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Bridge Authority must refocus its mission


Regarding the Sept. 20 story titled “Ante Up, Castle Owner Told,” I wonder how did we get here.

The original promises made by the Thousand Island Bridge Authority and its financials can be obtained by requesting them from the town of Alexandria. The financials from the TIBA’s September meeting show the bridge authority took in $2,850,917.42 (year to date) in non-bridge revenue for a profit of $1,387,798.41.

I was so disturbed by the boast of $7,500 in one-day gift sales, I was unable to remind them that the reason for their tax-free status was to maintain the bridge. That requires a uniquely skilled workforce trained at the highest level with the best tooling, safety programs and procedures to keep both workers and the public safe.

The special status was not meant to expand into the businesses of gift shops, ice cream, food, liquor, T-shirts and candy. It was not meant to allow the TIBA to expand its non-bridge revenue into marina purchases.

The application the TIBA submitted contains assurances of returning land to the tax rolls. Not “When the opportunity to acquire and alternative location came up, TIBA jumped on it” like Mr. Horr stated.

Authorities do work under unique rules, but companies would have a problem with spending $1 million on what I would classify as a paint locker based on Mr. Horr’s description. The TIBA application for the land gifts had more promises than “not penalizing taxing jurisdictions.”

Promises to keep the land open to the public have been repeatedly broken. The marina was open to fishing for years until the TIBA locked fishermen out.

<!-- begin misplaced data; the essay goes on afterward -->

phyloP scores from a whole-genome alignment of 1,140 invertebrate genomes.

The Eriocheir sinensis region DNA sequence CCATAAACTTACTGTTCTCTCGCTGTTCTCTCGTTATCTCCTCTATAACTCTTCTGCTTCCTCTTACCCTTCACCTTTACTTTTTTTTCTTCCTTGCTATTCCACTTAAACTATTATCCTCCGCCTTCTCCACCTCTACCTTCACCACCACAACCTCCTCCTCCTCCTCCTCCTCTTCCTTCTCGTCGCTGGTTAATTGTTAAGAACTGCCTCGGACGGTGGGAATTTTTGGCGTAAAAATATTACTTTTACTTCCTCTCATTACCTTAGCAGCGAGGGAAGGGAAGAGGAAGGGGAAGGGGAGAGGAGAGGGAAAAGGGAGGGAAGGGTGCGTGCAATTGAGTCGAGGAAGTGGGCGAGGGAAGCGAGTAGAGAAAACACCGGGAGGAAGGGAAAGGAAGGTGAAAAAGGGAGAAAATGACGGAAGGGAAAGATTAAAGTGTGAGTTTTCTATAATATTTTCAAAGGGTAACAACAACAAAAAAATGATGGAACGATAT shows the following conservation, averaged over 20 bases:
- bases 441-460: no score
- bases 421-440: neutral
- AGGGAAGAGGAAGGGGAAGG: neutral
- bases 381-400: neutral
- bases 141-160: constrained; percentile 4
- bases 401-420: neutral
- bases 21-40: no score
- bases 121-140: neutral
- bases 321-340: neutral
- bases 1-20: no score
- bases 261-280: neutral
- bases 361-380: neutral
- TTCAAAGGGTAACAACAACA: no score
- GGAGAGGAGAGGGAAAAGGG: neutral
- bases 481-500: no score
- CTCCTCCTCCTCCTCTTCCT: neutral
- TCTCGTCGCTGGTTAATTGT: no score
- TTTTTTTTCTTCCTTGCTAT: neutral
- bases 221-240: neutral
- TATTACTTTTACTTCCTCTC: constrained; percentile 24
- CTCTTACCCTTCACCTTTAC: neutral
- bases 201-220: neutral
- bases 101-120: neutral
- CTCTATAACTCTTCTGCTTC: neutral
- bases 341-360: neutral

Mr. Horr’s answer was incorrect about public use in the summer also. There are more than a half dozen signs that say different.

I called Phil Reed a couple of years ago to complain about the purchase. He told me then, “I did not agree with taking it off the tax rolls, but that is why we appointed a river guy to the TIBA board to look out for the river community.”

He also said, “The area I represent has the most tax-free property in the entire state.” He seemed frustrated, and I had hope when the marina property was reopened to fish that winter. Unfortunately, it was closed the following year as were other fishing areas that had never been closed before.

If Mr. Reed’s claim on untaxed land is true, Mr. Warneck’s answers are puzzling. To Mr. Warneck, taking a $1 million piece of property off the tax rolls is only 5/10,000 percent. That’s no big loss for Mr. Warnek translated into a loss of $10,900 for Alexandria Central School alone.

If taxing jurisdictions need to renegotiate, I would strongly suggest all of them to obtain representation outside the TIBA sphere of influence. Call your representatives.

Dean A. Erck

Alexandria Bay

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